You will probably want to save and protect those kittens, but it may not be the best thing for them.
Do not assume that the mother has abandoned her babies. Though it may go against your instincts, do not immediately scoop the kittens up and take them home or to the shelter.
Remember that kittens have a much better chance for survival with their mother. In most cases, mom is nearby or out hunting and will return. Therefore, first observe at a distance. If the kittens are clean, plump, and sleeping quietly, there is a good chance that they have an attentive mom. If they are dirty, crying continuously, and have a soiled nest, they may be orphans and need your assistance. Only remove them if you see that mom does not return in a few hours or they are in a life-threatening situation.
So, what do you do if you find a kitten?
#1 - Wait and Watch
Look for clues that reveal the health of the kitten(s). Look for signs that indicate that they may have been without care for a while:
Are they in a safe, clean, and dry environment? If they are exposed, this is cause for concern as they may not be able to stay warm.
Are they in any danger from predators, like dogs, raccoons, etc.?
Is the nest secluded or near a roadway where they might be hit if they wandered off?
#2 - Give Mom Time to Return
Once you have assessed the situation, walk away if there is no immediate danger. BUT, if you find the kittens are in need of medical attention, starving, or are vulnerable to predators, then remove them.
Most cats, especially if they are feral, may not return if they smell or see humans. While they do not want to abandon their litter, self-preservation can cause them to do so.
Leave for several hours to give Mom an opportunity to return. Go back and check on the situation in 4-6 hours.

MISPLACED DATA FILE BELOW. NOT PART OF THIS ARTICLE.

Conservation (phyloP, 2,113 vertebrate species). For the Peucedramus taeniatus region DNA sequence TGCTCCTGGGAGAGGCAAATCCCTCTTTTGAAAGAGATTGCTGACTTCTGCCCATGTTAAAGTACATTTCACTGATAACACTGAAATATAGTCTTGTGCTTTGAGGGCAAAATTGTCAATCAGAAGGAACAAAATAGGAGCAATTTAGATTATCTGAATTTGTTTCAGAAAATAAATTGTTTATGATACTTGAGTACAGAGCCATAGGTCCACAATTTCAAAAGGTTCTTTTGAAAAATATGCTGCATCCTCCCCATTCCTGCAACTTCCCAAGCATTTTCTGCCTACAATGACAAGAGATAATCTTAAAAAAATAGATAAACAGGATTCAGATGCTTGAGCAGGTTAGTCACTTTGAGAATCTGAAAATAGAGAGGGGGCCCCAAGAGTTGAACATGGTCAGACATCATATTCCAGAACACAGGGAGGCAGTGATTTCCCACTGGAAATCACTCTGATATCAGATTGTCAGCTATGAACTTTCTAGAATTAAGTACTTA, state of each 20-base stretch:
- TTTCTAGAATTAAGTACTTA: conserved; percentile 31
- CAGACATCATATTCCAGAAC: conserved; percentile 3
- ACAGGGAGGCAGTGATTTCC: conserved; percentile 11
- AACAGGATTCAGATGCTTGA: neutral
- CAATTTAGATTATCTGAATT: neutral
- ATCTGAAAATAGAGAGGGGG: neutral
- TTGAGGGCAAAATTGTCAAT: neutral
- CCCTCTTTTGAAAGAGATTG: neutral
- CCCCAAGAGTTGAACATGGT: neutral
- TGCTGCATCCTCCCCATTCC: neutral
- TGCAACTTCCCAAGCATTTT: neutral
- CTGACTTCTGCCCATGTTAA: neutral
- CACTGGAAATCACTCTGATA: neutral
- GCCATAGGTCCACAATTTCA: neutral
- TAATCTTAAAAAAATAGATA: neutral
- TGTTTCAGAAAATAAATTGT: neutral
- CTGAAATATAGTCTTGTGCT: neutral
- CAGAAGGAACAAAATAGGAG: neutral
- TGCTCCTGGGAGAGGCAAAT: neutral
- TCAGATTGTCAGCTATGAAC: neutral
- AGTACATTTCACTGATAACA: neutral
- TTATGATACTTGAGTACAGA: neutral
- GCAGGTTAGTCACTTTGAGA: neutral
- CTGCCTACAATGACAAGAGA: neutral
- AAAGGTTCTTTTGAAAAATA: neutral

#3- Return and Check
After 4-6 hours, return and check on the nest. If mom has not returned but the kittens still look well, give it a bit more time. Try again in another 4-6 hours.
You want to give the mother as much time as possible to return to her litter, which will give the kittens the best chance for survival. Not only do nursing kittens need nutrition from their mama, they also receive immune support from her milk. Therefore, it is not in their best interest to remove them unless it is absolutely necessary.
#4 – What happens now?
If you decide to care for the kittens yourself the following are good resources for information:
Cats are unregulated in Tehama County, therefore, typically Animal Control will not pick them up. However, if the animal is injured, they will.
Domestic baby animals (kittens, puppies, calves, kids, foals, piglets, etc.) found injured or abandoned on the road need to be taken to an appropriate facility. In Tehama county, start by contacting the above animal control agencies. In addition, contact the The Tehama Animal Care Center located at 1830 Walnut Street, Red Bluff (530-527-3439) for further advice.